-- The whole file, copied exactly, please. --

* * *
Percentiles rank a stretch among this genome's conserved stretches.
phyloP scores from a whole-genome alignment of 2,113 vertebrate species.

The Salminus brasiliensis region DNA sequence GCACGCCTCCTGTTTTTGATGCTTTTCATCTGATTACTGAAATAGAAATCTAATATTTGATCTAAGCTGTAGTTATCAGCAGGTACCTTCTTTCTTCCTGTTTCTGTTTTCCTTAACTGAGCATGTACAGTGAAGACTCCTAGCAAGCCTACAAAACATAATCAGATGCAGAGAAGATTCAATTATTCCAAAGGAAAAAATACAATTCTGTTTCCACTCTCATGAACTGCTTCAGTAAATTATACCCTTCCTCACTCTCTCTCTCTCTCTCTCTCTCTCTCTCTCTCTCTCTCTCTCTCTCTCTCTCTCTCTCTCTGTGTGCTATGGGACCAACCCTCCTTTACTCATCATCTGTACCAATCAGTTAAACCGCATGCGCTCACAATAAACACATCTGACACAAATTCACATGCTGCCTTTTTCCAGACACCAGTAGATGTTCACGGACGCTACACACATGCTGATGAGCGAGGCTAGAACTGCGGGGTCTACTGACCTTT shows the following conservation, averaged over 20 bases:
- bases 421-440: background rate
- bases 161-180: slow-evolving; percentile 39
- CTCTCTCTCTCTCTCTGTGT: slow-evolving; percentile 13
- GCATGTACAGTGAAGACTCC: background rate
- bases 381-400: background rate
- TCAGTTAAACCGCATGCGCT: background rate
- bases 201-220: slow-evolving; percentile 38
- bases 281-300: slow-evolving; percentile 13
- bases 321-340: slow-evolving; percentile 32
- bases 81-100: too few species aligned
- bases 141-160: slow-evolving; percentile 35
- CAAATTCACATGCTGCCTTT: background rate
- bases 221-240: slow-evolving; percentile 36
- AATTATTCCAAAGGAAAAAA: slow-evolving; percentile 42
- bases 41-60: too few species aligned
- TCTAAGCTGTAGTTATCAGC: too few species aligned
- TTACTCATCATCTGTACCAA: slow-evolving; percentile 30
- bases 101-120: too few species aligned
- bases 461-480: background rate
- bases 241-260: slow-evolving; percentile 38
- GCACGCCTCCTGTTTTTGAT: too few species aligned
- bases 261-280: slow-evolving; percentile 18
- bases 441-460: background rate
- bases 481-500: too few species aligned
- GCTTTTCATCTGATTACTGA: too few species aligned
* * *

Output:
Percentiles rank a stretch among this genome's conserved stretches.
phyloP scores from a whole-genome alignment of 2,113 vertebrate species.

The Salminus brasiliensis region DNA sequence GCACGCCTCCTGTTTTTGATGCTTTTCATCTGATTACTGAAATAGAAATCTAATATTTGATCTAAGCTGTAGTTATCAGCAGGTACCTTCTTTCTTCCTGTTTCTGTTTTCCTTAACTGAGCATGTACAGTGAAGACTCCTAGCAAGCCTACAAAACATAATCAGATGCAGAGAAGATTCAATTATTCCAAAGGAAAAAATACAATTCTGTTTCCACTCTCATGAACTGCTTCAGTAAATTATACCCTTCCTCACTCTCTCTCTCTCTCTCTCTCTCTCTCTCTCTCTCTCTCTCTCTCTCTCTCTCTCTCTCTCTGTGTGCTATGGGACCAACCCTCCTTTACTCATCATCTGTACCAATCAGTTAAACCGCATGCGCTCACAATAAACACATCTGACACAAATTCACATGCTGCCTTTTTCCAGACACCAGTAGATGTTCACGGACGCTACACACATGCTGATGAGCGAGGCTAGAACTGCGGGGTCTACTGACCTTT shows the following conservation, averaged over 20 bases:
- bases 421-440: background rate
- bases 161-180: slow-evolving; percentile 39
- CTCTCTCTCTCTCTCTGTGT: slow-evolving; percentile 13
- GCATGTACAGTGAAGACTCC: background rate
- bases 381-400: background rate
- TCAGTTAAACCGCATGCGCT: background rate
- bases 201-220: slow-evolving; percentile 38
- bases 281-300: slow-evolving; percentile 13
- bases 321-340: slow-evolving; percentile 32
- bases 81-100: too few species aligned
- bases 141-160: slow-evolving; percentile 35
- CAAATTCACATGCTGCCTTT: background rate
- bases 221-240: slow-evolving; percentile 36
- AATTATTCCAAAGGAAAAAA: slow-evolving; percentile 42
- bases 41-60: too few species aligned
- TCTAAGCTGTAGTTATCAGC: too few species aligned
- TTACTCATCATCTGTACCAA: slow-evolving; percentile 30
- bases 101-120: too few species aligned
- bases 461-480: background rate
- bases 241-260: slow-evolving; percentile 38
- GCACGCCTCCTGTTTTTGAT: too few species aligned
- bases 261-280: slow-evolving; percentile 18
- bases 441-460: background rate
- bases 481-500: too few species aligned
- GCTTTTCATCTGATTACTGA: too few species aligned